How to be nice to curates – part ii

Well I got back yesterday from three days in the Surrey countryside looking at the vexed issue of “how to be nice to your new curate” – otherwise known as Incumbent Training.

So what did I learn?

Well lots of different things:

I learnt that a curate is lucky to be in Southwark Diocese as their annual submission to the dicoese on what they have got up to is limited to 7,000 words whereas Oxford diocese is limited to 5kg!

That if you wish to dye your hair you really do need to talk to your incumbent especially if its a catholic parish (you really really ought to know your incumbent may well have strong views)

There are some great incumbents that Donna could have trained with in Southwark. Sorry Donna, you can’t win everytime.

That incumbents really don’t want things to go wrong and we really do wish the curate to succeed but please do remember that we are the boss!

What you cannot say will ‘run’ you. Great piece of advice. It means the thing that you can’t say will dominate your thinking and your actions.

Most curates want a trainer. Someone who wants to know what to do and does the right things. Our role is to help them into a place of being. The doing/knowing side is merely preliminary to becoming. People won’t say “I loved how you held the chalice”, they will say “aren’t they a lovely person” (we hope!).

People never change unless they feel that they have been understood first.

There are two types of Trust. There is Rule-keeping trust: trusting someone to act in a predictable manner. Secondly, Care-giving trust: Trusting someone to look after your interests

There are two groups of leadership style. These are Pulling and Pushing. Pushing is where you will see Prescribing, Directing, Confronting and Informing types of behaviour in your leadership. Pulling is where you will see Catalytic, Releasing, Enabling and Supporting types of behaviour in your leadership. Neither is wrong and people have a default to one or other, but knowing what you are doing allows you to vary styles as appropriate to the person and situation.

Although a curate is a colleague the incumbent is the trainer – and woe-betide them if they forget!!!! And they won’t be able to as there will be a supervision every fortnight!

Forget how your college told you how to modulate your voice or how to preach a sermon that will intellectually satisfy your professors. People don’t give a monkeys about your professor, they want to know if you are human and you can relate to their experiences and that you share something of yourself in the sermon.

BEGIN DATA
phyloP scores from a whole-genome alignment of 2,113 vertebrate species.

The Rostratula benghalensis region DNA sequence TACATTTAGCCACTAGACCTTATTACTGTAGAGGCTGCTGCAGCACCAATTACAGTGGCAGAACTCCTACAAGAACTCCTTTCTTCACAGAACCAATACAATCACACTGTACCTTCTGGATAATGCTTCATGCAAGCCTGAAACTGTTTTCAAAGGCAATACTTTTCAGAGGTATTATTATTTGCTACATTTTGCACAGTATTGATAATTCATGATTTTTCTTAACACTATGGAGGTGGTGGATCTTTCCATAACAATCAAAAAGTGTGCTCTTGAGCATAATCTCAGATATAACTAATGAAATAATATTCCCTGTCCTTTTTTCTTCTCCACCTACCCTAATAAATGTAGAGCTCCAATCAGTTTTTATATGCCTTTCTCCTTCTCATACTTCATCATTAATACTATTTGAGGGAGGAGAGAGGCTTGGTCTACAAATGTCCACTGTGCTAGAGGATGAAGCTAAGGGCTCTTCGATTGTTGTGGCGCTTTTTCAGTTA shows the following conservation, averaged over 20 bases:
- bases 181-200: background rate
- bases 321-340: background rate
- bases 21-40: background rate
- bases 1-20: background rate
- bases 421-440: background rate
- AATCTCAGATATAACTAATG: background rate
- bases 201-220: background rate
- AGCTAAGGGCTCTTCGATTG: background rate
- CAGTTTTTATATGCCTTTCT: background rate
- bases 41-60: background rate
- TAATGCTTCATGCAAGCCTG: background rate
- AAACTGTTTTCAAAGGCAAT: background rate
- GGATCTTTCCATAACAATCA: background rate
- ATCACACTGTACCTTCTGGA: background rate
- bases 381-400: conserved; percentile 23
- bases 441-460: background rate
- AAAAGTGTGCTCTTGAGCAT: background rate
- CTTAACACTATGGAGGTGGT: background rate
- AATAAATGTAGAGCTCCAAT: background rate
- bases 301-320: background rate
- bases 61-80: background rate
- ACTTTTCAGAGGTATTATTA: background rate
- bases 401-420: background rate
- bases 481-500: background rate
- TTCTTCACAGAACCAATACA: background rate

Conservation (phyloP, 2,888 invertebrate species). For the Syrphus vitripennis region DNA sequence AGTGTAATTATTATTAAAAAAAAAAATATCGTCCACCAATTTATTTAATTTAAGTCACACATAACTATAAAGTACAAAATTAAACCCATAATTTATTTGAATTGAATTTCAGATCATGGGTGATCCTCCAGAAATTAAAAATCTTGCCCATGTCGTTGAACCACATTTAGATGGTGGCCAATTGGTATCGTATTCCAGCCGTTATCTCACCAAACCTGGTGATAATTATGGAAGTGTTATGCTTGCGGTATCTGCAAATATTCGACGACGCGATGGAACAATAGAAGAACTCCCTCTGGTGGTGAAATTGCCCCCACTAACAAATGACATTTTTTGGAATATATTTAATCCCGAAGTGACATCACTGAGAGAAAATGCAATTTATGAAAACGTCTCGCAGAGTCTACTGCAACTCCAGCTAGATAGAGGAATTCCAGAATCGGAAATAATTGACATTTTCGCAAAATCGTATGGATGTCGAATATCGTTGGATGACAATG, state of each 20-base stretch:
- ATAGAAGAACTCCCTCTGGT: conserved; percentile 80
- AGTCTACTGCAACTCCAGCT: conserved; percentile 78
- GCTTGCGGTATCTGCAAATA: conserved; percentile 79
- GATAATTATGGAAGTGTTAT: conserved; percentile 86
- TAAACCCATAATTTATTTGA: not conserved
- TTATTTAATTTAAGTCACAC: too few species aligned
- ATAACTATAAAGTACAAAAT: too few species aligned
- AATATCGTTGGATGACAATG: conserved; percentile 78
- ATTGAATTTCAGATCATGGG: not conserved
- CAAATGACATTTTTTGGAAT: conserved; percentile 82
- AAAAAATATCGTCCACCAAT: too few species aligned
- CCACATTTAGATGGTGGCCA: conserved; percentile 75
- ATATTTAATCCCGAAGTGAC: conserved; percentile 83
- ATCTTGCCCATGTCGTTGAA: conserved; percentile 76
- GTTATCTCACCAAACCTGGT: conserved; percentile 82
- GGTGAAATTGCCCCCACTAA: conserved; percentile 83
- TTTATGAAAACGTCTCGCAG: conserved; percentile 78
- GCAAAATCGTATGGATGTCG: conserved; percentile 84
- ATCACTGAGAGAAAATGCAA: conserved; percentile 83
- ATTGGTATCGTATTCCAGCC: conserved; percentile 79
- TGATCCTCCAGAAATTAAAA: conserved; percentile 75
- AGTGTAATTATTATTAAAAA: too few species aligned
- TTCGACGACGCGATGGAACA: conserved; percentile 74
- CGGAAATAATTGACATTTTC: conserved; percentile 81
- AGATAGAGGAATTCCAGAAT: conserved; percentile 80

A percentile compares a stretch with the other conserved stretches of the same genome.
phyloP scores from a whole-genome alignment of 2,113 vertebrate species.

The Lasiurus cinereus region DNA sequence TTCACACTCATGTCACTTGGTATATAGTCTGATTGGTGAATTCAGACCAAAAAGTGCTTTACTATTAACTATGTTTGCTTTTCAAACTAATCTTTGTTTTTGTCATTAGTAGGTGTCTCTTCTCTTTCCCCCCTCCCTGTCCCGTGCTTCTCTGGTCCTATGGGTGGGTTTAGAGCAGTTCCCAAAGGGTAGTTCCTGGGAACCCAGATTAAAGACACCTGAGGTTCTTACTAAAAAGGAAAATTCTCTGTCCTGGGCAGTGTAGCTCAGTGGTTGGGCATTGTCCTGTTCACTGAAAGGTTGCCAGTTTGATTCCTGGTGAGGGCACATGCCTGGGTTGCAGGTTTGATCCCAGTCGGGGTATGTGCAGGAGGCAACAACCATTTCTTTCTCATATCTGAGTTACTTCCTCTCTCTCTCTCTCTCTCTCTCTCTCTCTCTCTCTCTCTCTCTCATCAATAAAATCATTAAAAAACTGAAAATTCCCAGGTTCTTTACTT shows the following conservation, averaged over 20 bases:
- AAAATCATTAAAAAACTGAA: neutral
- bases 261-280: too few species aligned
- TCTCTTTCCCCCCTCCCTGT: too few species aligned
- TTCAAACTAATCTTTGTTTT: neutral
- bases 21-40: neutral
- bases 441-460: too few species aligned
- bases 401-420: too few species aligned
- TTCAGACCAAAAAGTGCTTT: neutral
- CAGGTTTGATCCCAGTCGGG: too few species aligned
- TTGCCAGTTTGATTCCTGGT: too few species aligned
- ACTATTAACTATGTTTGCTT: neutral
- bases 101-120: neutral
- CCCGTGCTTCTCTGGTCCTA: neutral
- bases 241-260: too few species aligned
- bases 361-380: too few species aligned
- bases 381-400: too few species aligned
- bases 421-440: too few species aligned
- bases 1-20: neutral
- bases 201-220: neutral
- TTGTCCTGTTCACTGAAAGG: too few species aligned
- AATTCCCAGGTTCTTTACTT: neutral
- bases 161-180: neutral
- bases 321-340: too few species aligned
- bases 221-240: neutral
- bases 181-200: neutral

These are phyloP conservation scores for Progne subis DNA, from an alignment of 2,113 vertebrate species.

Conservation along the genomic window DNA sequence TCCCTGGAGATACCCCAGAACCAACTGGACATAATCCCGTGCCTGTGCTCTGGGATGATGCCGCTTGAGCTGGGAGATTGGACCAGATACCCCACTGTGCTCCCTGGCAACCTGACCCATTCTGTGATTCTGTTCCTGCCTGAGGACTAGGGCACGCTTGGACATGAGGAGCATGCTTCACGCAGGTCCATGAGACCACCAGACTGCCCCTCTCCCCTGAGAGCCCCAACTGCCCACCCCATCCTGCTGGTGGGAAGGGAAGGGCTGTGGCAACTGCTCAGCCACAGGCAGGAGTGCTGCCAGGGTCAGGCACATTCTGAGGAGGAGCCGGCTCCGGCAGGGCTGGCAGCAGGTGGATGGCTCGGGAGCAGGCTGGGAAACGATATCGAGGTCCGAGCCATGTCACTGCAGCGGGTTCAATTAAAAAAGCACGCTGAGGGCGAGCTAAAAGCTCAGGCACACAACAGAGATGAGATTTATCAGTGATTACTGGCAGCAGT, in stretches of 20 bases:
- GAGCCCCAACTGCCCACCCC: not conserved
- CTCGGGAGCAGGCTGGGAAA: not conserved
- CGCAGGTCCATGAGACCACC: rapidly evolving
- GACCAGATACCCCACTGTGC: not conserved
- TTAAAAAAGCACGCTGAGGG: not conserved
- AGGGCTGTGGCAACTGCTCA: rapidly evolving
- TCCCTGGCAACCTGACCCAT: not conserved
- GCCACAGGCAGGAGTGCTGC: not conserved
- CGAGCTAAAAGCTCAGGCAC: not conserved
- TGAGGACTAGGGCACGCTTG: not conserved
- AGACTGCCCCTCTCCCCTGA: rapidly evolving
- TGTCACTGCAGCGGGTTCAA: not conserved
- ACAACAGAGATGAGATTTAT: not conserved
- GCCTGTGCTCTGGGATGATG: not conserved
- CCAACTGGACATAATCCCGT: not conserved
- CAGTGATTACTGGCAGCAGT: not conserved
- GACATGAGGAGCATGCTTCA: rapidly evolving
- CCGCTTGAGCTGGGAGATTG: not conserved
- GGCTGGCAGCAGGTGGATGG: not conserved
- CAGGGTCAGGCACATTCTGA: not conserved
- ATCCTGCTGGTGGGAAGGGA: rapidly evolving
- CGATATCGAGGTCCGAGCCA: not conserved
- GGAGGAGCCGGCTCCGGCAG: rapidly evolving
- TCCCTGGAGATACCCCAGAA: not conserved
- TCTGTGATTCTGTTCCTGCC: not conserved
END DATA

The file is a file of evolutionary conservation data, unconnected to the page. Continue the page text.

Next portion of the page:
Real growth comes from moving from the “I know, I know” to “I Know, I Don’t know” and in doing so we learn “I don’t know, I don’t know”. In other words if we stay in the safety zone of the things that I know that I know we don’t grow and can get stuck. But if we seek answers to things we don’t know we grow and find things out and even learn things that we didn’t even know that we didn’t know! In other words Rumsfeld was right!

No-one knows how the new common tenure contracts will work out in practise. All we know is that none us really like them. It is not thought that 3-4 years would be enough time to get rid of clergy who haven’t been guilty of gross misconduct even though there are now capability procedures available!

Don’t mix motivational and developmental feedback. Motivational feedback is telling someone how well they are doing and what they are doing. You can have 64 pieces of good motivational feedback and if you add a “but” on the end to allow for a developmental piece of feedback then people forget the 64 pieces. Developmental is a piece of feedback that describes what a person could do differently so that they will change what they are doing to build competence. They are different and must be addressed separately.

So welcome Donna. Have a great time!

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One comment on “How to be nice to curates – part ii

  1. Sue Cooke
    May 19, 2011 at 10:00 pm #

    Thanks – your last two posts have been interesting, challenging and terrifying all at the same time!! But, they are definitely helping me to think about what I want in a curacy, what the real purpose of it is and what to look for in a potential incumbent. I shall pray tho’ that God does not think Oxford would be a good place for me!

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